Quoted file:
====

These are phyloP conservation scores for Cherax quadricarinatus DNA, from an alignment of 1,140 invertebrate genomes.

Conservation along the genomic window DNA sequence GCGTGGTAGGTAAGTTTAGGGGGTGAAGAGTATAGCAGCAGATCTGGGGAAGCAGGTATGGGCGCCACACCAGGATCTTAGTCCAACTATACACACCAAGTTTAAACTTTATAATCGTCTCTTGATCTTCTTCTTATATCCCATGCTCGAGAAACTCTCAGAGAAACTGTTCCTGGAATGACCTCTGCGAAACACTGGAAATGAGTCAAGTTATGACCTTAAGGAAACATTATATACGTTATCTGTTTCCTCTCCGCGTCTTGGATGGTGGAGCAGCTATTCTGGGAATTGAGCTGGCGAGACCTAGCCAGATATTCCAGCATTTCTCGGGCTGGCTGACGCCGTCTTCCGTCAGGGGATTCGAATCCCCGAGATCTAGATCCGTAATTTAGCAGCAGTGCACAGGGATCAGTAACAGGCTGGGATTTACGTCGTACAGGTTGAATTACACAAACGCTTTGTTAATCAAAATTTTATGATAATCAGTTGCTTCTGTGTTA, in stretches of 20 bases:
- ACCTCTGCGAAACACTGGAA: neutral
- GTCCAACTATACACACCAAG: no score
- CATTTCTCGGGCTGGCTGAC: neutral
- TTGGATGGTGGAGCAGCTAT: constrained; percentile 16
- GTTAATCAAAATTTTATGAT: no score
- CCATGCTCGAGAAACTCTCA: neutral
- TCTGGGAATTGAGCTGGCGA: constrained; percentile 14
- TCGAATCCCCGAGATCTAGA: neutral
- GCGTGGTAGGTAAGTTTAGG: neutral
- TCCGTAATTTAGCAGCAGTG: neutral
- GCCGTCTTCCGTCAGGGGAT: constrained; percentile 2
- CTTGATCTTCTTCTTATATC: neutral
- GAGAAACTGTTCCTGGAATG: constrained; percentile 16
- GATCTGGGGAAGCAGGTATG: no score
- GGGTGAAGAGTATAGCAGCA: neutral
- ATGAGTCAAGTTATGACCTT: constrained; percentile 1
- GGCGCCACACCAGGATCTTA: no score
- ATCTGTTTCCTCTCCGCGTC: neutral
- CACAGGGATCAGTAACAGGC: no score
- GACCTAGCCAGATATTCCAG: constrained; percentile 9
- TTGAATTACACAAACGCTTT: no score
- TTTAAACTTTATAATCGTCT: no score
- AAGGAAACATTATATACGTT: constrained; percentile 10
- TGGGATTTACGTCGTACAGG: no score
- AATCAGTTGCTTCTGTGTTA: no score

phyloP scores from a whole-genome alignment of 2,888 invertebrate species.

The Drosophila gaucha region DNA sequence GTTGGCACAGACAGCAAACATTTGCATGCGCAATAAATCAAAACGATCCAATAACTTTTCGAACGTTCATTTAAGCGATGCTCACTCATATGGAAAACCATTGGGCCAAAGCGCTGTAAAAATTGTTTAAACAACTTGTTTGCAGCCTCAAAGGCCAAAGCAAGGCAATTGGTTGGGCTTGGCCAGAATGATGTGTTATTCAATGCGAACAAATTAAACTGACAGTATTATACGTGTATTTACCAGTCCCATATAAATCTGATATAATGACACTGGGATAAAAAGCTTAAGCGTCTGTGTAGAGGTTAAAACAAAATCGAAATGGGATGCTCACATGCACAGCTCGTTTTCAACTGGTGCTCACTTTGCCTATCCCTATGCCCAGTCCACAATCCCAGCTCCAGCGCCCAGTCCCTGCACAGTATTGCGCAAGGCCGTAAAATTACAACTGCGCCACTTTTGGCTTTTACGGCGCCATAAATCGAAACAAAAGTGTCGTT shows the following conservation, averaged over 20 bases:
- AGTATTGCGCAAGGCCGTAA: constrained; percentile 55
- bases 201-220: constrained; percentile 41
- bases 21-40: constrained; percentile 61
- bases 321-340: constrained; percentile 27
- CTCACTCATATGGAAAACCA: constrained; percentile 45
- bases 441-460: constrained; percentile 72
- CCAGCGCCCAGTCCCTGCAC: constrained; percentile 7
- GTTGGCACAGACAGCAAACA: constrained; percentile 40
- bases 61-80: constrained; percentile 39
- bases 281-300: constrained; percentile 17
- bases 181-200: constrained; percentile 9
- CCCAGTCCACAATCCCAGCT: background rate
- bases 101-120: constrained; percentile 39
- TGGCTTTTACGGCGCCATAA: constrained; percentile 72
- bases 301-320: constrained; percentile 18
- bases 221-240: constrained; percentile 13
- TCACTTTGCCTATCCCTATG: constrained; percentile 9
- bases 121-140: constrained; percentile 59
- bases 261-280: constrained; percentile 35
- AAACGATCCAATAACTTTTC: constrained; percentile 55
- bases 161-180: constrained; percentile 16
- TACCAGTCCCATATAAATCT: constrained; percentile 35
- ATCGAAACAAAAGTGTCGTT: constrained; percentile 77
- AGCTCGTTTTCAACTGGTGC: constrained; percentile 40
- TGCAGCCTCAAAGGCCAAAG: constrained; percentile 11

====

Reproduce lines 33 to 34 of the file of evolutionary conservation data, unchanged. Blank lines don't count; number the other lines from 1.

- bases 321-340: constrained; percentile 27
- CTCACTCATATGGAAAACCA: constrained; percentile 45